The Tomatometer rating – based on the published opinions of hundreds of film and
television critics – is a trusted measurement of movie and TV programming quality
for millions of moviegoers. It represents the percentage of professional critic reviews
that are positive for a given film or television show.
From the Critics
From RT Users Like You!
The Tomatometer is 60% or higher.
The Tomatometer is 59% or lower.
Movies and TV shows are Certified Fresh with a steady Tomatometer of 75% or
higher after a set amount of reviews (80 for wide-release movies, 40 for
limited-release movies, 20 for TV shows), including 5 reviews from Top Critics.
Percentage of users who rate a movie or TV show positively.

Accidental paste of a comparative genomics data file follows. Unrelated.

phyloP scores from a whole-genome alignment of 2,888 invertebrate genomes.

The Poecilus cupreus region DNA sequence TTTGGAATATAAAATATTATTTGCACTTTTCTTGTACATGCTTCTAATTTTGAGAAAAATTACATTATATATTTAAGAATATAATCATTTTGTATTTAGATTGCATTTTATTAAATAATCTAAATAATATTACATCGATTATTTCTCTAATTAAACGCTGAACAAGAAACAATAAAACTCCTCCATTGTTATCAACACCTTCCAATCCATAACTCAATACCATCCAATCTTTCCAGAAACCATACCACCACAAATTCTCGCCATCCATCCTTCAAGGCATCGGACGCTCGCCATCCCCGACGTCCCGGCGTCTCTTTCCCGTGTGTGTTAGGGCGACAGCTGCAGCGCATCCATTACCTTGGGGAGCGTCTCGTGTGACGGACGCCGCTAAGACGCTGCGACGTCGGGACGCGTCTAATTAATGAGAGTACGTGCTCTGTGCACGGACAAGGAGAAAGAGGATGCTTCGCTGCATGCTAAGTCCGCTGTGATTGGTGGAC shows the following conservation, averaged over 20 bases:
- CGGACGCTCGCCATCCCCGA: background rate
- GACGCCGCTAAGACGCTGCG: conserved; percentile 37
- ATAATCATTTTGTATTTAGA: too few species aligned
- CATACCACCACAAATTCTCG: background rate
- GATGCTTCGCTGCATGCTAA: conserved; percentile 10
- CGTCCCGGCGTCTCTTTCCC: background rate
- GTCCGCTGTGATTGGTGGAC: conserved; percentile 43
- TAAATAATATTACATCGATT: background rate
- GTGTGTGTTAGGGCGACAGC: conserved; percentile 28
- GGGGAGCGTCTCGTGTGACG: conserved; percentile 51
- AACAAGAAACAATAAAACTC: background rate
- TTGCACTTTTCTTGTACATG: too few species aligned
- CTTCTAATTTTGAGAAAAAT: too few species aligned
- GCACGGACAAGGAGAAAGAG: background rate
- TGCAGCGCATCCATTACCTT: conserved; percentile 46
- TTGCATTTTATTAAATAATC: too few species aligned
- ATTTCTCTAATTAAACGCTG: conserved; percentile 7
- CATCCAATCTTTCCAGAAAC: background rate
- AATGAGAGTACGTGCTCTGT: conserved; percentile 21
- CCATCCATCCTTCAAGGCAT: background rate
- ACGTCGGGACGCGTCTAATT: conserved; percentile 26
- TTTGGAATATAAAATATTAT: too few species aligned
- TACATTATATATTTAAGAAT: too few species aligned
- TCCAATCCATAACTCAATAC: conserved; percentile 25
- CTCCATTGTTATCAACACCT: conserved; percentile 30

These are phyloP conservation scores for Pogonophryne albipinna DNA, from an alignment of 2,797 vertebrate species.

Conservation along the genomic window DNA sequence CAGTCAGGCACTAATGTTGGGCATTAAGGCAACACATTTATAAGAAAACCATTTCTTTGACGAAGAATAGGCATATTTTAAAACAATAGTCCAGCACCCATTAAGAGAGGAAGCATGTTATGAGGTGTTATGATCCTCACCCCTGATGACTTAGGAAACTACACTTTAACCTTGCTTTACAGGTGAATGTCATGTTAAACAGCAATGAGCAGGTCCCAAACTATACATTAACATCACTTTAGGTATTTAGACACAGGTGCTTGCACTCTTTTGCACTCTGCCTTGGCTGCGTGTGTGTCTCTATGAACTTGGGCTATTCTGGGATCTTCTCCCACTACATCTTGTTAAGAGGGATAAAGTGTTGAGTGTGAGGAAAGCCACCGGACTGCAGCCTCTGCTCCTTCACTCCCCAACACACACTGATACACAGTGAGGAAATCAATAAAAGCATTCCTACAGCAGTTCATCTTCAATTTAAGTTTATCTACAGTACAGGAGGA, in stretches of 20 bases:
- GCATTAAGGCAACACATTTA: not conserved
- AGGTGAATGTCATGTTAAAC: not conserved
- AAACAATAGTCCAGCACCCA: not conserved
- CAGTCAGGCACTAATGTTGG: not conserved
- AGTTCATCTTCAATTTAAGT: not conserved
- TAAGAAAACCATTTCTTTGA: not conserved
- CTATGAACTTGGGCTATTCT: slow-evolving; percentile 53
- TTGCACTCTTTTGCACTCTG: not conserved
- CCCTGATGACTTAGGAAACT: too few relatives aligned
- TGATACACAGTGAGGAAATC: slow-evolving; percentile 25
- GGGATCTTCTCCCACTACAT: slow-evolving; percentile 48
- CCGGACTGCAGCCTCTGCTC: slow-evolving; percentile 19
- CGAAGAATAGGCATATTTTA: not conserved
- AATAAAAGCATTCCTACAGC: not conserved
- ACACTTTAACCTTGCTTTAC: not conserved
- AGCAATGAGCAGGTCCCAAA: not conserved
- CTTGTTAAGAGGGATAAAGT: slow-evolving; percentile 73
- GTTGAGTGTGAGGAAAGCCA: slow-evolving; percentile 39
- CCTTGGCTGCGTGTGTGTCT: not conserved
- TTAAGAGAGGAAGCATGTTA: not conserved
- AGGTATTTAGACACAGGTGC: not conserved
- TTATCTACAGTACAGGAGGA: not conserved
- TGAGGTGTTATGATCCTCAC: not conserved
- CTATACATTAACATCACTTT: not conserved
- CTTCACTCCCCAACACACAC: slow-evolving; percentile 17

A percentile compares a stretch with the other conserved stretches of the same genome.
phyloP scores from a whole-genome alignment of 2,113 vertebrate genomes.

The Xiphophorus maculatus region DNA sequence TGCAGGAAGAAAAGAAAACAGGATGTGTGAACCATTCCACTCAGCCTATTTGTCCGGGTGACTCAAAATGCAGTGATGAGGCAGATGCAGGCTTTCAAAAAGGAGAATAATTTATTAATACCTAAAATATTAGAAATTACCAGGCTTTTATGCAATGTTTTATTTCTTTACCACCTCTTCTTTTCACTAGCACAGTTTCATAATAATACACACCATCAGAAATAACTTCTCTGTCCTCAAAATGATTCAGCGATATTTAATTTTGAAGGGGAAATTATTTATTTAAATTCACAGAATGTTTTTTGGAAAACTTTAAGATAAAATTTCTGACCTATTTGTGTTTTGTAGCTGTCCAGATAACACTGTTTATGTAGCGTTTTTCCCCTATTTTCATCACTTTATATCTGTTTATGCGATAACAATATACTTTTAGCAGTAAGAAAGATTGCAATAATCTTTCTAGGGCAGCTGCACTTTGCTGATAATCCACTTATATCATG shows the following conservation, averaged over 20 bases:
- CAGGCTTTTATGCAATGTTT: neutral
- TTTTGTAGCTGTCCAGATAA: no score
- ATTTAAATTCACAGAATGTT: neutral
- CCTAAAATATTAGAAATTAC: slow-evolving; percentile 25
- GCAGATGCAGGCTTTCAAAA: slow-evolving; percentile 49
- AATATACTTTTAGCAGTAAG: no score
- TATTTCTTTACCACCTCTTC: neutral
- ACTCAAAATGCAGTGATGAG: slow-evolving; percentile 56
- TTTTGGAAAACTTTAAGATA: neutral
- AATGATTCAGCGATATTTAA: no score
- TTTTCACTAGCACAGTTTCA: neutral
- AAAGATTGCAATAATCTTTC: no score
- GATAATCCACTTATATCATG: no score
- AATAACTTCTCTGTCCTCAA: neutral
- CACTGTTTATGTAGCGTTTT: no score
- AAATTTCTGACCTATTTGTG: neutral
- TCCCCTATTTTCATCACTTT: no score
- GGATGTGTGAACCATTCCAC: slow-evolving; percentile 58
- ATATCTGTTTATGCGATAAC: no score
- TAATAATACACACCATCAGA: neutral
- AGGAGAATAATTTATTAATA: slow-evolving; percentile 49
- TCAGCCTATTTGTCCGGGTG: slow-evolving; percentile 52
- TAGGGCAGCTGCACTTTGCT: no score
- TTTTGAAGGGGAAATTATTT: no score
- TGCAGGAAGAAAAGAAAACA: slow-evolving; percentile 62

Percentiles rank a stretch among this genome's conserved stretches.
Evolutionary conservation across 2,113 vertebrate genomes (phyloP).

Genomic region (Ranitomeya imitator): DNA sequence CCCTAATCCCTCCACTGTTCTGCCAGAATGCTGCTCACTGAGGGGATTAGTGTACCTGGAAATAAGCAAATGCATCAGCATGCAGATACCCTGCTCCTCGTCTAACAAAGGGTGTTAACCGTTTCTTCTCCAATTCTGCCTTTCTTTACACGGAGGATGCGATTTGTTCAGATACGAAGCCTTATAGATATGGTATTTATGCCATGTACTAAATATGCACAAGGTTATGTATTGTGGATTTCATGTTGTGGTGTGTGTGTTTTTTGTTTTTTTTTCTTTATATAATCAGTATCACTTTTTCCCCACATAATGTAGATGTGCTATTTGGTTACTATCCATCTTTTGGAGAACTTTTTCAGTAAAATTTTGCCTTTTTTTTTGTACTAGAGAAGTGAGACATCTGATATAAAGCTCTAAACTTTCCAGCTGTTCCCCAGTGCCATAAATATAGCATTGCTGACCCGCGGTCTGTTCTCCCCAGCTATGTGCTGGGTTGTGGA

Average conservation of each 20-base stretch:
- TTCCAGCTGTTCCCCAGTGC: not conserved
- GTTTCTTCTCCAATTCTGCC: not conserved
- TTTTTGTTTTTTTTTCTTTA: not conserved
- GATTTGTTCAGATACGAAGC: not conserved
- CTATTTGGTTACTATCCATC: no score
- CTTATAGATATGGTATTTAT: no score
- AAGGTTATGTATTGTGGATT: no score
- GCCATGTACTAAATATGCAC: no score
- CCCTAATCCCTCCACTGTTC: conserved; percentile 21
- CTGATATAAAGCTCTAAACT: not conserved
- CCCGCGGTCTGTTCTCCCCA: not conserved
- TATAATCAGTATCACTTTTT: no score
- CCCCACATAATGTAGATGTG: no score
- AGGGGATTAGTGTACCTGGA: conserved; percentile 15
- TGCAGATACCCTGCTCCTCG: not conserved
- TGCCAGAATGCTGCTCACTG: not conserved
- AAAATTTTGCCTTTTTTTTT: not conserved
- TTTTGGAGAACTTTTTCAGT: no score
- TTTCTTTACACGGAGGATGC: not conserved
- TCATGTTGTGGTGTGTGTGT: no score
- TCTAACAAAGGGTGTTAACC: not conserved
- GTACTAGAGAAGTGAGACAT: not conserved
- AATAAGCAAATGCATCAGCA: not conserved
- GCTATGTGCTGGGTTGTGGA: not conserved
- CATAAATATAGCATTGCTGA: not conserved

Though he did other things in the film and television industry, producer/filmmaker/actor Gene Roddenberry will always be best remembered as the father of Star Trek, a relatively short-lived science fiction television series that became a cultural phenomenon of the '70s, '80s, '90s, and on, spawned three sequel series, a string of novels and novellas, a cartoon show, and a highly successful series of feature films. Born in El Paso, TX, Roddenberry originally studied law, then aeronautical engineering in college. He then became a pilot and volunteered for the U.S. Army Air Corps in 1941. Piloting a B-17, he earned medals for his bombing in the Pacific Theater. After the war ended, he became a commercial pilot for Pan Am airlines. The newly developed medium of television intrigued Roddenberry and he wanted to become a writer. When that didn't work out, he joined the Los Angeles Police Department where he eventually became a sergeant. He used his writing skills to write speeches for the department chief and during the '50s, became a writer for two police shows, Dragnet and Naked City. He then became the head writer for the popular Western Have Gun Will Travel. By the early '60s, the idea for Star Trek had begun to grow in Roddenberry's mind. Star Trek was launched on the NBC network in 1966. Produced at Desi-Lu studios on a fairly low budget, the series was a sci-fi excursion like no other. Intelligently written and focused on relationships and modern issues as much as action/adventure, Star Trek was an optimistic, humanist vision of the distant future in which people of all races, humanoid or not, struggled to find peace. Among its innovations was the first interracial/interspecies crew that worked without racial discrimination, a hot topic during the mid-'60s. Roddenberry initially attempted to present women as equals to men (another fairly radical concept back then) as can be seen in the original pilot episode "The Menagerie" (which did not air until the series was established). Unfortunately, the network was uncomfortable about that notion and relegated the female characters to wearing short skirts and playing slightly more "feminine" roles. Despite the attire though, Star Trek's women were strong, intelligent, and courageous. The show was not enormously popular, but it had a devoted core of fans who, in another unprecedented move, launched a tremendous letter-writing campaign that brought the series back for a third year after it was canceled at the end of the second. By the time the show was finally canceled for good, the fan base for Star Trek had grown. Since the early '70s, large groups of fans the world over congregate at enormous Star Trek conventions. Millions of dollars of merchandise have been sold, and the show has spun off into a series of novels and a cartoon show. During the third season, Roddenberry left Star Trek to try other venues. In 1971, he produced and wrote the screenplay for Roger Vadim's black comedy Pretty Maids All in a Row. In the late '70s, Roddenberry returned to the Star Trek venue to produce and write the screenplay for Star Trek: the Motion Picture, the first of a long series of related feature films. On subsequent series entries, he returned as executive consultant. He also served as executive producer on the first television series sequel Star Trek: The Next Generation (1987-1994) until his death of cardiac arrest in 1991.